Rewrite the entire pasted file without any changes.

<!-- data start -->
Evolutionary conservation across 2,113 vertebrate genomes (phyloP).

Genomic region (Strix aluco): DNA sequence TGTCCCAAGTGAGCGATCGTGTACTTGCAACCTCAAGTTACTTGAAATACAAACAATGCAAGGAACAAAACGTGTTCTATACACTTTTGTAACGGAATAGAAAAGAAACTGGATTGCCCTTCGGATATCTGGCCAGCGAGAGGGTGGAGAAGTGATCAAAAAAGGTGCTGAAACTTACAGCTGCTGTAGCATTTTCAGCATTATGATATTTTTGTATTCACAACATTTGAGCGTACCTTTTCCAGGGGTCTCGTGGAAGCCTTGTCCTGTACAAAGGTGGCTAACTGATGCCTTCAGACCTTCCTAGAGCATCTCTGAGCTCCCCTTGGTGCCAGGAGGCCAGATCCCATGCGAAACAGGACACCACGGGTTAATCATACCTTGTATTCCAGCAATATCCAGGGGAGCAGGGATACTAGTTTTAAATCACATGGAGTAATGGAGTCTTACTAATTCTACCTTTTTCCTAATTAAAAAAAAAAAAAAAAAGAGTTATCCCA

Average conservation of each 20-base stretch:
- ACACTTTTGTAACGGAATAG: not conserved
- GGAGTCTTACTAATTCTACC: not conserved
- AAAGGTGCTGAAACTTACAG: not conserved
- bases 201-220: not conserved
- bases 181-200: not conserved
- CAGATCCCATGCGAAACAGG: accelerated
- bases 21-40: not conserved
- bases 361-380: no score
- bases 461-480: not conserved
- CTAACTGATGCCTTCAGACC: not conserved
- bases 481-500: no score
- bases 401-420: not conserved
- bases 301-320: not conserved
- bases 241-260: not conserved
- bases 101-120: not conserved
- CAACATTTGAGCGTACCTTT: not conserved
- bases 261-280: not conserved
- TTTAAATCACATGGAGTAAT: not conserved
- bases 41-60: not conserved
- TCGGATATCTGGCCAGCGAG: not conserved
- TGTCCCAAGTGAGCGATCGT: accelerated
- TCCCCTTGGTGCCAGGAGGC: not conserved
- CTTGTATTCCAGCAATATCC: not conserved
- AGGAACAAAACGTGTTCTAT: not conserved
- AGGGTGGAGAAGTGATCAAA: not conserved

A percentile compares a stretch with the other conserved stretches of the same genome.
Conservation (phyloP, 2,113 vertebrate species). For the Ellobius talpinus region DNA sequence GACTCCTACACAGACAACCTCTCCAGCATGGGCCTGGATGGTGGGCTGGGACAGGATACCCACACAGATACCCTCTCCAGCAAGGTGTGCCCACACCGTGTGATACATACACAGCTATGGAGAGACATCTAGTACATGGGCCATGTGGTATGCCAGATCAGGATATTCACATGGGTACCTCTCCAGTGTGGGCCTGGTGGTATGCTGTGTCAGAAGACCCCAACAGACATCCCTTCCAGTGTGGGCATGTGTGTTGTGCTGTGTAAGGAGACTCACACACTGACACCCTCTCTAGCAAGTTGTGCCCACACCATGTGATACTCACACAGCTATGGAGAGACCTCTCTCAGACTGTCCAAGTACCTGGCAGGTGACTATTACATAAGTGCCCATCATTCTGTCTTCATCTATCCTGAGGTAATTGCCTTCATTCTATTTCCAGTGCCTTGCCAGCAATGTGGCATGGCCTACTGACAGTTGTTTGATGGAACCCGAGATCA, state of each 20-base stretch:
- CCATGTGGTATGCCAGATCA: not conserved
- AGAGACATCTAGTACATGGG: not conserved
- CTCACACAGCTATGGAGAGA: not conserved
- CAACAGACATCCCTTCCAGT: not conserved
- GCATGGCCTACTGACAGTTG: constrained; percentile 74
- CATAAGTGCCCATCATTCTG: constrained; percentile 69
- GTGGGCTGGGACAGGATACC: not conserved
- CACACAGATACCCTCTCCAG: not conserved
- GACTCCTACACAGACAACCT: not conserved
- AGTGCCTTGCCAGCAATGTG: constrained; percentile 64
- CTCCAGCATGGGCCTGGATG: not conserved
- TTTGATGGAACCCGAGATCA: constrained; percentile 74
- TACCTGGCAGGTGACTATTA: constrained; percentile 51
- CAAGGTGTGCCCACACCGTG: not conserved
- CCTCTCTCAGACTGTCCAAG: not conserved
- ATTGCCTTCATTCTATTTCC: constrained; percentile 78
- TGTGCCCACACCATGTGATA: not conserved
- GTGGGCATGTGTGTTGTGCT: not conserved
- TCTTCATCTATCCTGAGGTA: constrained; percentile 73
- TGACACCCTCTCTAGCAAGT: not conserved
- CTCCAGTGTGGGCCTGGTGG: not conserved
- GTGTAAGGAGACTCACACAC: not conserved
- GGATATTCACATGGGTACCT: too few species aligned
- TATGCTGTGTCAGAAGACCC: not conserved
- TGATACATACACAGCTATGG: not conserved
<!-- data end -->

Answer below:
Evolutionary conservation across 2,113 vertebrate genomes (phyloP).

Genomic region (Strix aluco): DNA sequence TGTCCCAAGTGAGCGATCGTGTACTTGCAACCTCAAGTTACTTGAAATACAAACAATGCAAGGAACAAAACGTGTTCTATACACTTTTGTAACGGAATAGAAAAGAAACTGGATTGCCCTTCGGATATCTGGCCAGCGAGAGGGTGGAGAAGTGATCAAAAAAGGTGCTGAAACTTACAGCTGCTGTAGCATTTTCAGCATTATGATATTTTTGTATTCACAACATTTGAGCGTACCTTTTCCAGGGGTCTCGTGGAAGCCTTGTCCTGTACAAAGGTGGCTAACTGATGCCTTCAGACCTTCCTAGAGCATCTCTGAGCTCCCCTTGGTGCCAGGAGGCCAGATCCCATGCGAAACAGGACACCACGGGTTAATCATACCTTGTATTCCAGCAATATCCAGGGGAGCAGGGATACTAGTTTTAAATCACATGGAGTAATGGAGTCTTACTAATTCTACCTTTTTCCTAATTAAAAAAAAAAAAAAAAAGAGTTATCCCA

Average conservation of each 20-base stretch:
- ACACTTTTGTAACGGAATAG: not conserved
- GGAGTCTTACTAATTCTACC: not conserved
- AAAGGTGCTGAAACTTACAG: not conserved
- bases 201-220: not conserved
- bases 181-200: not conserved
- CAGATCCCATGCGAAACAGG: accelerated
- bases 21-40: not conserved
- bases 361-380: no score
- bases 461-480: not conserved
- CTAACTGATGCCTTCAGACC: not conserved
- bases 481-500: no score
- bases 401-420: not conserved
- bases 301-320: not conserved
- bases 241-260: not conserved
- bases 101-120: not conserved
- CAACATTTGAGCGTACCTTT: not conserved
- bases 261-280: not conserved
- TTTAAATCACATGGAGTAAT: not conserved
- bases 41-60: not conserved
- TCGGATATCTGGCCAGCGAG: not conserved
- TGTCCCAAGTGAGCGATCGT: accelerated
- TCCCCTTGGTGCCAGGAGGC: not conserved
- CTTGTATTCCAGCAATATCC: not conserved
- AGGAACAAAACGTGTTCTAT: not conserved
- AGGGTGGAGAAGTGATCAAA: not conserved

A percentile compares a stretch with the other conserved stretches of the same genome.
Conservation (phyloP, 2,113 vertebrate species). For the Ellobius talpinus region DNA sequence GACTCCTACACAGACAACCTCTCCAGCATGGGCCTGGATGGTGGGCTGGGACAGGATACCCACACAGATACCCTCTCCAGCAAGGTGTGCCCACACCGTGTGATACATACACAGCTATGGAGAGACATCTAGTACATGGGCCATGTGGTATGCCAGATCAGGATATTCACATGGGTACCTCTCCAGTGTGGGCCTGGTGGTATGCTGTGTCAGAAGACCCCAACAGACATCCCTTCCAGTGTGGGCATGTGTGTTGTGCTGTGTAAGGAGACTCACACACTGACACCCTCTCTAGCAAGTTGTGCCCACACCATGTGATACTCACACAGCTATGGAGAGACCTCTCTCAGACTGTCCAAGTACCTGGCAGGTGACTATTACATAAGTGCCCATCATTCTGTCTTCATCTATCCTGAGGTAATTGCCTTCATTCTATTTCCAGTGCCTTGCCAGCAATGTGGCATGGCCTACTGACAGTTGTTTGATGGAACCCGAGATCA, state of each 20-base stretch:
- CCATGTGGTATGCCAGATCA: not conserved
- AGAGACATCTAGTACATGGG: not conserved
- CTCACACAGCTATGGAGAGA: not conserved
- CAACAGACATCCCTTCCAGT: not conserved
- GCATGGCCTACTGACAGTTG: constrained; percentile 74
- CATAAGTGCCCATCATTCTG: constrained; percentile 69
- GTGGGCTGGGACAGGATACC: not conserved
- CACACAGATACCCTCTCCAG: not conserved
- GACTCCTACACAGACAACCT: not conserved
- AGTGCCTTGCCAGCAATGTG: constrained; percentile 64
- CTCCAGCATGGGCCTGGATG: not conserved
- TTTGATGGAACCCGAGATCA: constrained; percentile 74
- TACCTGGCAGGTGACTATTA: constrained; percentile 51
- CAAGGTGTGCCCACACCGTG: not conserved
- CCTCTCTCAGACTGTCCAAG: not conserved
- ATTGCCTTCATTCTATTTCC: constrained; percentile 78
- TGTGCCCACACCATGTGATA: not conserved
- GTGGGCATGTGTGTTGTGCT: not conserved
- TCTTCATCTATCCTGAGGTA: constrained; percentile 73
- TGACACCCTCTCTAGCAAGT: not conserved
- CTCCAGTGTGGGCCTGGTGG: not conserved
- GTGTAAGGAGACTCACACAC: not conserved
- GGATATTCACATGGGTACCT: too few species aligned
- TATGCTGTGTCAGAAGACCC: not conserved
- TGATACATACACAGCTATGG: not conserved